CFP: [20th] MSAX: Modernist Humor (deadline 4/30)
Proposed Panel: Modernist Humor
Modernist Studies Association Conference (MSA-X: Modernism & Global Media)
November 13-16, 2008; Nashville, TN
The twentieth century opened upon two idiosyncratic attempts to describe
and theorize humor by very different writers, neither of whom is
primarily known to us as a theorist of the comic. Taking our cue from
Bergson's *Le Rire* (1899) and Freud's *Jokes and their Relation to the
Unconscious* (1905)--richly illuminating works themselves which bear very
different marks of modernity--we will explore the role of humor, jokes
and laughter in theories of modernism and in modernist texts. Critics
such as Lisa Colletta have begun to observe how much British modernism,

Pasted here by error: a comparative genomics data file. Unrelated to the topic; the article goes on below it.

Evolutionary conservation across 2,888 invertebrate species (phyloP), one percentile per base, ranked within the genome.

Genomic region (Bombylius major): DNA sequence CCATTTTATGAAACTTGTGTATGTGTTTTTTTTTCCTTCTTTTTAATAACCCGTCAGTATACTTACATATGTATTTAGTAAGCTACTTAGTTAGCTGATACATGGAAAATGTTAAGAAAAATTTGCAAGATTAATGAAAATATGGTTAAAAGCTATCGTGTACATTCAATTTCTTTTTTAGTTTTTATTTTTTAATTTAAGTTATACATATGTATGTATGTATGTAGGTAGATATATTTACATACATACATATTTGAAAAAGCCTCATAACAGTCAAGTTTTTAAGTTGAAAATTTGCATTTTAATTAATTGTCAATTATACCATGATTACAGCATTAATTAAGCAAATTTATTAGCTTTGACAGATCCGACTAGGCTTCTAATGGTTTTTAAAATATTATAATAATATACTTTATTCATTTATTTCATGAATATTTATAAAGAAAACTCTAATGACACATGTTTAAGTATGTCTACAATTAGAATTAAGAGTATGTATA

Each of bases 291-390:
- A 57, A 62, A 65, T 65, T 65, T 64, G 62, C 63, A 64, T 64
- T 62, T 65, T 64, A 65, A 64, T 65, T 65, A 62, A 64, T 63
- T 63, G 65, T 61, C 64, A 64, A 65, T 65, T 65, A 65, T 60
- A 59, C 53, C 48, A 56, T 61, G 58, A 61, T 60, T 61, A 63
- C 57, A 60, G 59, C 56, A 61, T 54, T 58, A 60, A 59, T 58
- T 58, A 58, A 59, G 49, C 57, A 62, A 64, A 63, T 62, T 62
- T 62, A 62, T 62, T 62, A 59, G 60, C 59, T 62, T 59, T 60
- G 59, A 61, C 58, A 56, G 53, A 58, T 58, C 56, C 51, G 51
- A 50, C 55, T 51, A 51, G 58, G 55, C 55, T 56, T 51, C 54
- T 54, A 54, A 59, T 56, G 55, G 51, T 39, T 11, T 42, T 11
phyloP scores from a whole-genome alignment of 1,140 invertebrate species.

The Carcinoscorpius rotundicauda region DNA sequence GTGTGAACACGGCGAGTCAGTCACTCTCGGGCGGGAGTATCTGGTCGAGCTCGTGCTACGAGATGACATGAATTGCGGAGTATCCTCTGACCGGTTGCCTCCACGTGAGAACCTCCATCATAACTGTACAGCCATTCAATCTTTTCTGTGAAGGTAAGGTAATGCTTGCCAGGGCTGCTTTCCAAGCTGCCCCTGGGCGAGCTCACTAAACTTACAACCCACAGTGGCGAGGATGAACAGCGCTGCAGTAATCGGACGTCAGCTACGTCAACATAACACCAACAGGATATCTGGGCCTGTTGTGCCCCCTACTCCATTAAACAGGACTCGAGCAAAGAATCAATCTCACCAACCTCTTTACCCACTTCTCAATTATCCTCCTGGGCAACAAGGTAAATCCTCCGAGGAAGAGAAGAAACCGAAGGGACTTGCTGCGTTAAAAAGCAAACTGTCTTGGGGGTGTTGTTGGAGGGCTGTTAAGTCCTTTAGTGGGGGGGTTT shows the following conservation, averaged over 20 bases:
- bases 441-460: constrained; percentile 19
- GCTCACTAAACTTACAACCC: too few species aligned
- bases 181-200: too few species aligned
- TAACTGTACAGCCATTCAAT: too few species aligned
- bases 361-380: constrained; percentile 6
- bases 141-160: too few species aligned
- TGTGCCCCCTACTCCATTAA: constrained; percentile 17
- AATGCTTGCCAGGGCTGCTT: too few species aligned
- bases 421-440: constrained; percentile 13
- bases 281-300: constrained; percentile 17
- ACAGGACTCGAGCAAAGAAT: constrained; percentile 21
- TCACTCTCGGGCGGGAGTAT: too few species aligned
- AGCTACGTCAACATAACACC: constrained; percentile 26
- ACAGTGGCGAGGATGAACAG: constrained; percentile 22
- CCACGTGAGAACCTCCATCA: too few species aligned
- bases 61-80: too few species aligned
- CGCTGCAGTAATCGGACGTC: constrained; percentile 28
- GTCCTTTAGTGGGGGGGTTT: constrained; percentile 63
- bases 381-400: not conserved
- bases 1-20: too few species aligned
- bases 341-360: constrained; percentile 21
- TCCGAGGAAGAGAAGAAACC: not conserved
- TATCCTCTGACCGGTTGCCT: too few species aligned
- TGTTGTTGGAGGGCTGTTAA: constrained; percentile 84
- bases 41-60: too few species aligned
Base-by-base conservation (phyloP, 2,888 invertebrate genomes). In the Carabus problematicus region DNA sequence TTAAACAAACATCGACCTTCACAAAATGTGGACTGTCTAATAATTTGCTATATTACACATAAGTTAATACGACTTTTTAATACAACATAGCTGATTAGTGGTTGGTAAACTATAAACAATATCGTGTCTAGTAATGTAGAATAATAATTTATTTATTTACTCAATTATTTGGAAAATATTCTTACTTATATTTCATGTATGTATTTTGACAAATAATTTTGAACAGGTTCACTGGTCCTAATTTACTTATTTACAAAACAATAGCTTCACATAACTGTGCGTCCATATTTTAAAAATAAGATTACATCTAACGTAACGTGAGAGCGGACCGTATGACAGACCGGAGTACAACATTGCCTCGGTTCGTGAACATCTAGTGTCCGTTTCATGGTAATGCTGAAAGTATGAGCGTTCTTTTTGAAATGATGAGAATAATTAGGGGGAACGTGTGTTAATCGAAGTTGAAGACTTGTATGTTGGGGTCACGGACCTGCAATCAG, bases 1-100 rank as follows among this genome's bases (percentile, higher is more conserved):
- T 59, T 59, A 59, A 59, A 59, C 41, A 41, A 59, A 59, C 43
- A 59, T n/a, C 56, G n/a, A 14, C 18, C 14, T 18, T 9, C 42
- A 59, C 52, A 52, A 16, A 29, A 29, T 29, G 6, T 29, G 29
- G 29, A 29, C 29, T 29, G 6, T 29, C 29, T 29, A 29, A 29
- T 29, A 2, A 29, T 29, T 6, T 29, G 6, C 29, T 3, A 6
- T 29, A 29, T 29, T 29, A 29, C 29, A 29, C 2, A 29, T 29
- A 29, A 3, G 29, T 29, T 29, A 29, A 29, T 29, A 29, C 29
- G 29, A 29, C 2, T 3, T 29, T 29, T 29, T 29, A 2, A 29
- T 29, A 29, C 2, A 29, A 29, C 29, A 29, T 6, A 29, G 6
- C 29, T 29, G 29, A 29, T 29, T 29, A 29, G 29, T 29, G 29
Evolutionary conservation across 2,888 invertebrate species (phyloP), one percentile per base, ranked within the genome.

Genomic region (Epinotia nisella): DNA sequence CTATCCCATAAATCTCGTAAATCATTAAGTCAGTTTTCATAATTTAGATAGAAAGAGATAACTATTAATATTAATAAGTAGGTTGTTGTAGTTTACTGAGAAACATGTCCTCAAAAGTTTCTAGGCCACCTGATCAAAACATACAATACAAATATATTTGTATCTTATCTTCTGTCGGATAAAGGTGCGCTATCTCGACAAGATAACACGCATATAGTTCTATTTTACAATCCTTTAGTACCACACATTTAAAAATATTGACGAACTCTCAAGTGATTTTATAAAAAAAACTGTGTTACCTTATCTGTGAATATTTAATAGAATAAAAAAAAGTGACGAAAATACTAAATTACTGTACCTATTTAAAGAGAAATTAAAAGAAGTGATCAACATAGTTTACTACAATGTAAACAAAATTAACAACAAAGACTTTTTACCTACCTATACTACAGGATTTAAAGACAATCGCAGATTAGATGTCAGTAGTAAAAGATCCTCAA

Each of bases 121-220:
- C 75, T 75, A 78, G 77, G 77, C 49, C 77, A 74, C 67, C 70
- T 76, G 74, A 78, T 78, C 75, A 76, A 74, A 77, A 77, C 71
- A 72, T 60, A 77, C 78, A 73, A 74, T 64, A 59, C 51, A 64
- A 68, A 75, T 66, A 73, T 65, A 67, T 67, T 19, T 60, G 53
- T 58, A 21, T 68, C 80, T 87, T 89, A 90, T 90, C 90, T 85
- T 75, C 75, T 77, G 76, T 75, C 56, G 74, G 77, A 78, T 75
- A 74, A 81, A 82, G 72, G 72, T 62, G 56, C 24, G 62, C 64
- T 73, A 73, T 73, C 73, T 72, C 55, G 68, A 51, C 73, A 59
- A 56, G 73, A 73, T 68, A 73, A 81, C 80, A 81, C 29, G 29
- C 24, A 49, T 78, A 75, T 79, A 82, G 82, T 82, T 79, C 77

for instance, is informed by â€œdark humor,â€ but on the whole we have
tended categorically to filter the â€œfunnyâ€ out of serious inquiries
into â€œmodern.â€ Why this has been true is a potentially interesting
question for us, and here are several others: What does modernist humor
look like, and how does it work with and against the cult of difficulty?
Does humor carry a sustained political chargeâ€"subversive or conservativeâ€"
in modern texts? Is it gendered, and are we as critics predisposed to
look for it only in certain media or genres?
Please send abstracts of 500 words and a 100-word scholarly bio to Lauryl
Tucker at ltucker_at_ithaca.edu by April 30.
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Received on Sun Apr 13 2008 - 23:59:04 EDT